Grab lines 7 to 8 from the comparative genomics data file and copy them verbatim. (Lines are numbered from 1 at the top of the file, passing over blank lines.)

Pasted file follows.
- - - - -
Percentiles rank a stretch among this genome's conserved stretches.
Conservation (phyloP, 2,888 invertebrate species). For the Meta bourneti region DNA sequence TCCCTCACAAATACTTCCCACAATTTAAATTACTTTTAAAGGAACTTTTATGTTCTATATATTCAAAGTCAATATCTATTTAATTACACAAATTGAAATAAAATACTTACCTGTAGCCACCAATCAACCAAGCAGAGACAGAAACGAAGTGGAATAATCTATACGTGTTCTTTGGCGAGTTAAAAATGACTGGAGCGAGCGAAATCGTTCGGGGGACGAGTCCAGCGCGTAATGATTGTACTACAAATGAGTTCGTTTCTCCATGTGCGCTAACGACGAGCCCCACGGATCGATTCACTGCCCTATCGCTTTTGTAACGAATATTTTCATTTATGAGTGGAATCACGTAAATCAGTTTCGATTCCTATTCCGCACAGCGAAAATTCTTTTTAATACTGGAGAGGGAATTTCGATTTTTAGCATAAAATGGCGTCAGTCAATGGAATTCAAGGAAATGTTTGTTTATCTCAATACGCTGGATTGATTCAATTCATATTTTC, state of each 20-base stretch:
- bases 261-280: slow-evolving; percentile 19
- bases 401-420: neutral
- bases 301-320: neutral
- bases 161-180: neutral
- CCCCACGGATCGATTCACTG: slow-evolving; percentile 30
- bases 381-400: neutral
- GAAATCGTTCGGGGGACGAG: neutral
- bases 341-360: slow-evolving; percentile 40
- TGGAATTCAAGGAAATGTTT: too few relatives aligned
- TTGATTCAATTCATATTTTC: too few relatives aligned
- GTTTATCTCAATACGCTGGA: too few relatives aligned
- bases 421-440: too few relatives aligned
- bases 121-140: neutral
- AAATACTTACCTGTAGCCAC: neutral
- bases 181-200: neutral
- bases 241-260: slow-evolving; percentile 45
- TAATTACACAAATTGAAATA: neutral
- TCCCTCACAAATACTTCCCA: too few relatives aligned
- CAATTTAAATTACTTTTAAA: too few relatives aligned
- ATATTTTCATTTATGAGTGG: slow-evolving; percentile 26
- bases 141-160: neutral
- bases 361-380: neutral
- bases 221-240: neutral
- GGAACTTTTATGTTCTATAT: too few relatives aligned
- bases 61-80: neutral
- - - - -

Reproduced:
- CCCCACGGATCGATTCACTG: slow-evolving; percentile 30
- bases 381-400: neutral